On both economic and social fronts, Indians today are worse off than before
The Modi era in whose eighth year we are is defined by two central themes. The first comes from an act of commission. This is the drafting of Muslim-specific legislation. The first of the laws came in 2015, after the prime minister advocated against what he called a “pink revolution”, or the meat trade. The Bharatiya Janata Party (BJP) states of Maharashtra and Haryana responded with laws criminalising the possession of beef. On March 3, 2015, came the Maharashtra Animal Preservation (Amendment) Act, 2015, and on March 17 came the Haryana Gauvansh Sanrakshan and Gausamvardhan Act, 2015.
On May 30 began a spate of lynchings of Muslims. Beef lynching as a category of violence did not exist before this as hate trackers from Hindustan Times and IndiaSpend (later both taken down) showed.
Gujarat’s law, which was tightened in 2017, punishes cow slaughter, which is ostensibly an economic crime, with life in prison. In all the cow and beef laws, the burden of proof is reversed in the legislation, and presumes the individual accused to be guilty. This produced an interesting judgment in Gujarat in 2019, about which I have written here earlier. A Muslim man was accused of serving beef at his daughter’s wedding and the government could not prove that this was so. In that case, the judge said, it was up to the man to prove that the meat consumed was not beef. The sentence was 10 years, and reversed by the High Court, which said it was using “judicial discretion”. Karnataka brought its law in 2020 and this made cattle transport except under prescribed circumstances punishable by five years and a fine of up to Rs 10 lakh. Karnataka’s law, in line with those of the other states, provides immunity to vigilantes if they are deemed to be acting “in good faith”. In 2021, cases against those booked for violence against Muslims were dropped.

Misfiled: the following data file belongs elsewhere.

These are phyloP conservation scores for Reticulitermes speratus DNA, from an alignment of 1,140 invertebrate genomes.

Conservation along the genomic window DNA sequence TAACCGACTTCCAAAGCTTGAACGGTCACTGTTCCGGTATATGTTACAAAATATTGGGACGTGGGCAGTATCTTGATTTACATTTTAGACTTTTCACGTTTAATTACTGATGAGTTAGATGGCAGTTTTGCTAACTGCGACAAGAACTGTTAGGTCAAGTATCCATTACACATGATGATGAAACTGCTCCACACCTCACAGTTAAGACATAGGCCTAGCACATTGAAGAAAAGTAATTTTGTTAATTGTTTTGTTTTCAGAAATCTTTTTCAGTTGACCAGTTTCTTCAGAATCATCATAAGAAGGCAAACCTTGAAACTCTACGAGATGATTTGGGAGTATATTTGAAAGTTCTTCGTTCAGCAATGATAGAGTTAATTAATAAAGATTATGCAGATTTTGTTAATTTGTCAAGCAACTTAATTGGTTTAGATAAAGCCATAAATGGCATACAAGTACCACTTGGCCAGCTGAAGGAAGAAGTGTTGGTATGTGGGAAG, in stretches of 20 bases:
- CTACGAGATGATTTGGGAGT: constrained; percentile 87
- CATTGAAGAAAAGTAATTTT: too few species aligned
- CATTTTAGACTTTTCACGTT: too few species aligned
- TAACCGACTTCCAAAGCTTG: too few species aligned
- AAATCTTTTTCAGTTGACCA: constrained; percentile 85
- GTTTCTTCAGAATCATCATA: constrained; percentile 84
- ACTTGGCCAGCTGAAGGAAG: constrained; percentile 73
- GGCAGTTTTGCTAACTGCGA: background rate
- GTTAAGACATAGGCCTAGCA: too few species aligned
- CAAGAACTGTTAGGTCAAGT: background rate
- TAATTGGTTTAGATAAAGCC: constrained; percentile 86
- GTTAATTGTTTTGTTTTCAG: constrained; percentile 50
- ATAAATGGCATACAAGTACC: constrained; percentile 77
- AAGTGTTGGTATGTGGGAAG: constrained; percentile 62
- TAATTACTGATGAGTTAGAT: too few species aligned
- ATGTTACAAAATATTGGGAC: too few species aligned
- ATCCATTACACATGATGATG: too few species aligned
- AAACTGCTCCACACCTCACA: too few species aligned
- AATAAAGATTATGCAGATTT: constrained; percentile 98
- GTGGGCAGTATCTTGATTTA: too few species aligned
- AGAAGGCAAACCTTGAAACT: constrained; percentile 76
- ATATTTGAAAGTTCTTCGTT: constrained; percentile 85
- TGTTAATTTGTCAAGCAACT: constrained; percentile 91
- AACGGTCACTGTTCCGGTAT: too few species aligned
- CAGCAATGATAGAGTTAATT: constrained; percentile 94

In 2018, beginning with the BJP-ruled state of Uttarakhand, India began to take interest in what is called Love Jihad. In a nation defined by its hard adherence to endogamy, the theory is that interfaith marriages are altering demography. There is no data of course, but that is not required when we have belief. Burden of proof again is reversed on to the Muslim and the testimony of an adult woman that she converted of her free volition is insufficient evidence. It is the man and his family who must prove to the satisfaction of the district magistrate who is given the power to conduct an inquiry through the police “with regard to real intention, purpose and cause of that proposed religion conversion”. The law exempts conversions to the “ancestral religion”, meaning conversions to Hinduism are exempt.
After Uttarakhand, similar laws came in Himachal Pradesh (2019), Uttar Pradesh and Madhya Pradesh (2020) and Gujarat (2021). India had previously criminalised propagation, which is both a fundamental right and a criminal offence in India. But that was aimed at Christians. The post-2014 phase laws are written to go after India’s Muslims.